Binding LAN ports in Server 2016

Damian Gardner
Damian Gardner used Ask the Experts™
on
Hello - we have noticed that when we bind our 4 ports together to achieve 4GB speed on our Server 2016, and then perform a speed test with a network utility, that the results are slower for some reason.  Are there settings or some type of trick to allowing for faster speed to actually be achieved through a binded network interface?
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Qlemo"Batchelor", Developer and EE Topic Advisor
Top Expert 2015

Commented:
What you mean is called "trunking". You won't achieve any speed improvement against a single target -  most trunking techniques allow for one target, one NIC paths only.
Depending on how the trunk is configured at both server and switch, management overhead might reduce the performance for a single target.
You should see a performance improvement if you test against more than one (max. 4) targets simultanously.
SeanSystem Engineer
Commented:
I am assuming you are talking about NIC teaming? This isn't a trunk it's a load balance and fail over. Just like Qlemo said above, you'll see an improvement when hitting multiple targets at once as intended by a NIC team.
Distinguished Expert 2018
Commented:
Mostly agree with the above with switch-independent teams.  Windows teaming does support LACP though, which when used with the right hardware, can actually load balance across NICs.  But not all switches are equal.  I've seen LACP implementations that are so bad that you might as well not use them (I'm looking at you Netgear.)  So it really depends on what you configured and how, which your post didn't fully go into.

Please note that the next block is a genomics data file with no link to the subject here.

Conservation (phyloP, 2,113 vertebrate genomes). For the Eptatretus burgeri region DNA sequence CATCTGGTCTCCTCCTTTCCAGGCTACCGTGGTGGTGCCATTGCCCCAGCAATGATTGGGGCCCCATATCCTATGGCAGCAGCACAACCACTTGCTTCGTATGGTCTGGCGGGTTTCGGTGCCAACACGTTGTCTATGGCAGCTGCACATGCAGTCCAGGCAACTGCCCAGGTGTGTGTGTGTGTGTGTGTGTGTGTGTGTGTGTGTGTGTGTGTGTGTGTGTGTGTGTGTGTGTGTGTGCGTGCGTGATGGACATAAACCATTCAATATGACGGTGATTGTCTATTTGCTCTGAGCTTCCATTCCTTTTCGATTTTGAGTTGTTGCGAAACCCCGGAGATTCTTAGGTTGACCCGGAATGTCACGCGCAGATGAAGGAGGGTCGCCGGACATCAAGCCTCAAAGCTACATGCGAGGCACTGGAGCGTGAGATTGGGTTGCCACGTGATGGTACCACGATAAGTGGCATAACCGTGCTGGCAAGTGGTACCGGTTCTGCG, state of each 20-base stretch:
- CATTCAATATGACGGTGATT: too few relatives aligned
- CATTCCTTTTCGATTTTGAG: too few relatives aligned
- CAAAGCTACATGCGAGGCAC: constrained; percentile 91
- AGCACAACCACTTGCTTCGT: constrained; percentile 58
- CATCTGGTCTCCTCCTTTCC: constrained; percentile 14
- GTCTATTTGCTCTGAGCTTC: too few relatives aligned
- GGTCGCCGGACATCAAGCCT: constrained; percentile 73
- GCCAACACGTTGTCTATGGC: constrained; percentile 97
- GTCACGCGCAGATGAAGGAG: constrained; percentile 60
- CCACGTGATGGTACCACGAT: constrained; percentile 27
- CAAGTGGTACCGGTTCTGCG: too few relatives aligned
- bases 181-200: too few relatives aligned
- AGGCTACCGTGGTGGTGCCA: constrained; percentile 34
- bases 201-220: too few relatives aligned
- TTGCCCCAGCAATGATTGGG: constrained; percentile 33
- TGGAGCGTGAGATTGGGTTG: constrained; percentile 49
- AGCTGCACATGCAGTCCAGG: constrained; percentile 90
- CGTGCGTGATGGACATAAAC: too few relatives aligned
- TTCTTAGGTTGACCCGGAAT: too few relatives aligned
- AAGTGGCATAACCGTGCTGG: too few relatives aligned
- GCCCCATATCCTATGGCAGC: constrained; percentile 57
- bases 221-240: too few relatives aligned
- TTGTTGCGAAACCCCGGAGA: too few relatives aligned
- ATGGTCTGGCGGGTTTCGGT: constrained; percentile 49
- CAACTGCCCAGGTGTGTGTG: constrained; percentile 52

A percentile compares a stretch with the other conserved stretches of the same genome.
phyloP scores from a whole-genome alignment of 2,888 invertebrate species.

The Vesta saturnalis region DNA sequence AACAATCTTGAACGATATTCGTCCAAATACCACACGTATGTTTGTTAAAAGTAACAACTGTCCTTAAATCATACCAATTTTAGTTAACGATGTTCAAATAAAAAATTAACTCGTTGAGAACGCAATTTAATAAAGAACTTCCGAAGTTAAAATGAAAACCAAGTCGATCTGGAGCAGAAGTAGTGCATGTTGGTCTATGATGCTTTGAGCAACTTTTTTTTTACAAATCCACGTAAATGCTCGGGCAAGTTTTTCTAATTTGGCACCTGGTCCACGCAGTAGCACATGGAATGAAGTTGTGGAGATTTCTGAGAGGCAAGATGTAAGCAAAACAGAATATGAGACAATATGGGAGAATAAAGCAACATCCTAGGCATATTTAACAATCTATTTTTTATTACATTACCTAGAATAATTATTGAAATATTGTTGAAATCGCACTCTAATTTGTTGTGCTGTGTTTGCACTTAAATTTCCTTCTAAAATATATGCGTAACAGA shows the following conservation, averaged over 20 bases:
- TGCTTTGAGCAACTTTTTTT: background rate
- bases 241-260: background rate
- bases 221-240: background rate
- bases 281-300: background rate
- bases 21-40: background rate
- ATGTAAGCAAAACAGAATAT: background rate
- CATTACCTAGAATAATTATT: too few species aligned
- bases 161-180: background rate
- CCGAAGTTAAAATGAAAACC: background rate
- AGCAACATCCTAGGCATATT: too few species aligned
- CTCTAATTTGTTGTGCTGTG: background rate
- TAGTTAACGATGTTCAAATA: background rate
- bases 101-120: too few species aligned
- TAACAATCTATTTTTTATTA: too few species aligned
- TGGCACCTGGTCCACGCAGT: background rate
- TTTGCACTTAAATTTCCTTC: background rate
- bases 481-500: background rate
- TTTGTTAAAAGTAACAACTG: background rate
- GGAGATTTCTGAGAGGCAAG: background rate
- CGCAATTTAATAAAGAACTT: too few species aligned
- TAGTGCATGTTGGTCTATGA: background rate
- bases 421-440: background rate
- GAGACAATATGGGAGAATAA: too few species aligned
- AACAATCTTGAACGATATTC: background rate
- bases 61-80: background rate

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Damian GardnerIT Admin

Author

Commented:
Oh - yes correct, NIC teaming is what I'm referring to.  Ok - so it sounds like it is more of a load balancing and failover measure, and not a performance booster.  Sean mentioned seeing improvement with multiple targets.  Could that also apply to multiple users hitting the SQL Server simultaneously for data requests?  So if 4 NICs are in the TEAM, then those 4 requests could be served simultaneously at full speed?  

Thanks guys
"Batchelor", Developer and EE Topic Advisor
Top Expert 2015
Commented:
Yes - networkwise. But usually the SQL engine is more of an issue than network bandwidth, so don't expect much of a performance boost.
Damian GardnerIT Admin

Author

Commented:
understood.  thanks very much

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